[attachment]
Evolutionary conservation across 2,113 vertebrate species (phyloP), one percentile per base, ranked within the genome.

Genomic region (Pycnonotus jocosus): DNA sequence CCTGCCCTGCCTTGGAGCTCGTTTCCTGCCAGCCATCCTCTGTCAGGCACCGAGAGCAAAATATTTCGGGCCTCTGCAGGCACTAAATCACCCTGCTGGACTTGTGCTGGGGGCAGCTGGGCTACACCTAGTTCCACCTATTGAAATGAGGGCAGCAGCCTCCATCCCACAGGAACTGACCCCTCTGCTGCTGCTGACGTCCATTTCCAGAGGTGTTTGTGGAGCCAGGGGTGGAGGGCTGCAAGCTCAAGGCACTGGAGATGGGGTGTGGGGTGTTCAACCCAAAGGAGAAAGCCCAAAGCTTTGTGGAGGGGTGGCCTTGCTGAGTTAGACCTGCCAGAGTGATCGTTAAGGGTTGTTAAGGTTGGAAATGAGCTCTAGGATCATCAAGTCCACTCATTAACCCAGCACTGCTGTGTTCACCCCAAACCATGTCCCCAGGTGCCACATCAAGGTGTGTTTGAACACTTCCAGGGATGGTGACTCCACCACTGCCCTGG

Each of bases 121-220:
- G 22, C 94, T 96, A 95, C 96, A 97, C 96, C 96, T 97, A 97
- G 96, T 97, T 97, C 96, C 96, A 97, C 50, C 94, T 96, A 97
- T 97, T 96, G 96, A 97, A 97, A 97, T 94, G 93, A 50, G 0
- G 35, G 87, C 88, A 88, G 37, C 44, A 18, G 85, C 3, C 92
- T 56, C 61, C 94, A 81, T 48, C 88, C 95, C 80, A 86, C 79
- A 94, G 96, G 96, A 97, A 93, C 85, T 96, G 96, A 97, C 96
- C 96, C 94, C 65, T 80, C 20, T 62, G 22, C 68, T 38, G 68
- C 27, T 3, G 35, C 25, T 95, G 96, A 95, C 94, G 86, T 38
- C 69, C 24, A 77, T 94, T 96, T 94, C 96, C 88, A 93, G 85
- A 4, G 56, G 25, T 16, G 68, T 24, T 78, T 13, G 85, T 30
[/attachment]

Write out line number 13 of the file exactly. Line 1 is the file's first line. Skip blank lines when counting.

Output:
- A 4, G 56, G 25, T 16, G 68, T 24, T 78, T 13, G 85, T 30